The Alternative Factor

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"The Alternative Factor"
Star Trek: The Original Series episode
Episode no. Season 1
Episode 27
Directed by Gerd Oswald
Written by Don Ingalls
Featured music Alexander Courage
Cinematography by Jerry Finnerman
Production code 020
Original air date March 30, 1967 (1967-03-30)
Guest actors
Episode chronology
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"Errand of Mercy"
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"The City on the Edge of Forever"
List of Star Trek: The Original Series episodes

"The Alternative Factor" is a first season episode of the original science fiction television series Star Trek. It is episode #27, production #20, and was broadcast on March 30, 1967. The episode was written by Don Ingalls, and directed by Gerd Oswald.

In this episode, the crew of the USS Enterprise encounters a "reality jumping" madman. This is the first Star Trek episode to deal with a parallel universe.


On stardate 3087.6, the Federation starship USS Enterprise, under the command of Captain James T. Kirk, completes a mapping assignment of an uninhabited planet near Starbase 200. As the crew prepares to depart, the Enterprise is rocked by an energy pulse. Science Officer Spock informs Kirk that the gravity pull of the planet fluctuated to zero and says that the surrounding space seemed to momentarily "wink" out of existence.

Sensors locate a human presence on the planet that wasn't there before. Spock and Kirk beam down to the planet and find a one-man spacecraft. A disheveled, bearded man appears and accidentally slips off a cliff. The man survives the fall but is injured, and Kirk has him beamed to the Enterprise for examination.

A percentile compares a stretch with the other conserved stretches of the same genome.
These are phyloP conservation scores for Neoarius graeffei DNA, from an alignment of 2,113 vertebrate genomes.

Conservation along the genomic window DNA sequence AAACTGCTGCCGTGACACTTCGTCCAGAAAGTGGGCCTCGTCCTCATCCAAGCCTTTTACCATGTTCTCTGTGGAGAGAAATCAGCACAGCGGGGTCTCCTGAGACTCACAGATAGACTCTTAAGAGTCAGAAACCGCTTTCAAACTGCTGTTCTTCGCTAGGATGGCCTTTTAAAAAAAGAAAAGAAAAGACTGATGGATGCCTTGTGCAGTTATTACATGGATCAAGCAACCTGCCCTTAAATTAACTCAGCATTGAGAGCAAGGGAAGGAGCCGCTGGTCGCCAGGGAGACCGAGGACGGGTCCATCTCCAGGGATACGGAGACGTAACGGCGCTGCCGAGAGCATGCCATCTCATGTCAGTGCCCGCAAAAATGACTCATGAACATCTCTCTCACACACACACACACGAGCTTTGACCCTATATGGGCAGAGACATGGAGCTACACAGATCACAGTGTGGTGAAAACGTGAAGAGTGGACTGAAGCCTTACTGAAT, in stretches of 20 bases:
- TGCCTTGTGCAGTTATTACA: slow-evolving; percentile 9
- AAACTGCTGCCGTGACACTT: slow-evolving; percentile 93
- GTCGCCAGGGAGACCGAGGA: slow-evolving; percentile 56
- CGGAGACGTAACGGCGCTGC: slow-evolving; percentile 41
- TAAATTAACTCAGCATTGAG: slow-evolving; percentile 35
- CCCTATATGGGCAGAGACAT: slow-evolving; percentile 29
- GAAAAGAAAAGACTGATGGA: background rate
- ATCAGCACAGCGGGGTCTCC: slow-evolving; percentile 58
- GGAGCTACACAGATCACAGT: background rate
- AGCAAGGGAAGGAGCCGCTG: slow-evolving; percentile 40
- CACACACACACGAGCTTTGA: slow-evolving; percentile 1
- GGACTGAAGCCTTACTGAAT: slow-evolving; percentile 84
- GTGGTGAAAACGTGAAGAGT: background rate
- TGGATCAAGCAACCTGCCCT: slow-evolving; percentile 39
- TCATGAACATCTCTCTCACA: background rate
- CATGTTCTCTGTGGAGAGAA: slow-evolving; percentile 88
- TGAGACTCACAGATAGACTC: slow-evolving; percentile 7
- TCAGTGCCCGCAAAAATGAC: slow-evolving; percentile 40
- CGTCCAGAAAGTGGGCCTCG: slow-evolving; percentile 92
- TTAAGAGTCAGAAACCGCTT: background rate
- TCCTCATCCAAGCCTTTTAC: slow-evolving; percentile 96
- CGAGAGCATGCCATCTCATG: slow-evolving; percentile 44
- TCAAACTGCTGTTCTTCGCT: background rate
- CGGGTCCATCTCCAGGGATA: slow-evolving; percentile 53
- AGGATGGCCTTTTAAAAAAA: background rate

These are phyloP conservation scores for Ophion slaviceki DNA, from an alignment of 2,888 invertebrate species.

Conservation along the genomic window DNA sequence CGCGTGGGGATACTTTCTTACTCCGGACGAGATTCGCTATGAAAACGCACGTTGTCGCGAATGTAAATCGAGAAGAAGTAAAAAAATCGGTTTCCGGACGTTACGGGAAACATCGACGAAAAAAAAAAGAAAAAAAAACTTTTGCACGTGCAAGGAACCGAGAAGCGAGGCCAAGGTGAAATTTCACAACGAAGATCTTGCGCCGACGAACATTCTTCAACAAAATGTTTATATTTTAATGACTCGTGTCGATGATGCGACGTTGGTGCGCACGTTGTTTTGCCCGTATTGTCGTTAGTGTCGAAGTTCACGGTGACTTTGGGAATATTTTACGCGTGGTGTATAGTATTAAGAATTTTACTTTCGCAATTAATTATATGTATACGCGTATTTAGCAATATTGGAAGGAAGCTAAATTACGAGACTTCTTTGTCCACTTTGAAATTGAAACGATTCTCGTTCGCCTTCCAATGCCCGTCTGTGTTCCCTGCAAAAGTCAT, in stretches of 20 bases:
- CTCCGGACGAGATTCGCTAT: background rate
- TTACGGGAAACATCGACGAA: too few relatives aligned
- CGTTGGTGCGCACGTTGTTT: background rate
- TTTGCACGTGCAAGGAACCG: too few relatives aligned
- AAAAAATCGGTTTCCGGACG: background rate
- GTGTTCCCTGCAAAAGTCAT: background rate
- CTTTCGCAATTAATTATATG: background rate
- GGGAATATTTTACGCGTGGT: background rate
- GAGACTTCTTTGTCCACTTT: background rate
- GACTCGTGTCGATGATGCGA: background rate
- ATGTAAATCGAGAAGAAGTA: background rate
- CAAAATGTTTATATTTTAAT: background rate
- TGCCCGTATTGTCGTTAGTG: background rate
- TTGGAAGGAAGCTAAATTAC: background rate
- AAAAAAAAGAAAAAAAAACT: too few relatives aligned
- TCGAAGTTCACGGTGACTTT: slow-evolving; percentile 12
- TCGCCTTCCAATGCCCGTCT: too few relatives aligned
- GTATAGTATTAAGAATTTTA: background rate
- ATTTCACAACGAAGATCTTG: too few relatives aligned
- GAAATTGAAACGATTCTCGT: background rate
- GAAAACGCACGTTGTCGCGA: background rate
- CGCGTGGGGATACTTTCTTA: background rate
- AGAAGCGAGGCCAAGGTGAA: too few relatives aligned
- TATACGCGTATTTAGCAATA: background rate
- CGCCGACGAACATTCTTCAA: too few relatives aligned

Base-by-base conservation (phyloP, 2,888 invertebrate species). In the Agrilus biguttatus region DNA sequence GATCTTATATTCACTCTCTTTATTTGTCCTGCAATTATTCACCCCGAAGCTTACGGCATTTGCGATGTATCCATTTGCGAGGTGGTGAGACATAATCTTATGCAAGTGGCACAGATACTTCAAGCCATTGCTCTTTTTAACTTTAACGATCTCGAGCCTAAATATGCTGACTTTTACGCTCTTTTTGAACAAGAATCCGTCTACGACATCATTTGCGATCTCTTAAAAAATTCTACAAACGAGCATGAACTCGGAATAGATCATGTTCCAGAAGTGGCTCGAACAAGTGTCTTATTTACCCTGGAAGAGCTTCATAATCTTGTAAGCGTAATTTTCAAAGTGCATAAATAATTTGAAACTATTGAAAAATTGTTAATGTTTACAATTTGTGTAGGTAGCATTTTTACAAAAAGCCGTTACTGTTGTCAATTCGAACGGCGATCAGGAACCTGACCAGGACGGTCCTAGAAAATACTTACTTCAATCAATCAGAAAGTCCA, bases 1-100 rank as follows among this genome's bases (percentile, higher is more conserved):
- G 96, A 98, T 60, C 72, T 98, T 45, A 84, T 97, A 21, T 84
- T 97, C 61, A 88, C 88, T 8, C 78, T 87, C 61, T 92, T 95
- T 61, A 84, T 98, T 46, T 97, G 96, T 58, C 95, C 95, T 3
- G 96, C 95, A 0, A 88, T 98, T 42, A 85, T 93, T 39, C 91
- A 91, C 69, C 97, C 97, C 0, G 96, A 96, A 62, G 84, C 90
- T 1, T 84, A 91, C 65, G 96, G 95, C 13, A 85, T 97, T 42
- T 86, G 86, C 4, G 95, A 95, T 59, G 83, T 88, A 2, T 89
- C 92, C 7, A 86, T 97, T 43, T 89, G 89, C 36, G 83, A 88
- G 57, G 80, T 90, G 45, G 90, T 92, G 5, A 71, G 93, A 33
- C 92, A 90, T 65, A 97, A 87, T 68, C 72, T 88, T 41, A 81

Back on the ship, the engine room operator, Lt. Masters, informs Captain Kirk that the mysterious disturbance drained the dilithium crystals in the warp core. A message from Starfleet reports that every quadrant of the Milky Way, and even beyond, has been subjected to the same winking effect and following electronic disruption as the Enterprise. Starfleet fears that the disruption of the equipment may be a prelude to an invasion and has ordered all ships within 100 parsecs—except the Enterprise—to leave the area. Kirk is ordered to find the cause of the disturbance, alone.

Chief Medical Officer Dr. McCoy notifies Kirk that the fallen man is now awake, and Kirk questions him. Kirk learns that the man, who calls himself Lazarus, is chasing down the "monster" who destroyed his civilization. He describes his nemesis as a murdering beast, existing only to destroy. Periodically, Lazarus fades in and out of existence, encountering his adversary in a kind of dimensional corridor. Each time he does so, another energy wink occurs that ripples through the universe.

Kirk takes Lazarus to the bridge when Spock reports an amazing discovery on the planet: a "rip" in space and time has formed near where Lazarus was found. Lazarus insists that his enemy is trying to destroy the universe and is causing the phenomenon. He demands that Kirk give him some dilithium crystals so that he may fix his ship and continue to fight his enemy. Kirk refuses, but Lazarus plots to steal some dilithium from the ship's engines. When he does, Kirk takes Lazarus to the briefing room for interrogation. Lazarus denies doing it, saying his enemy must have stolen it.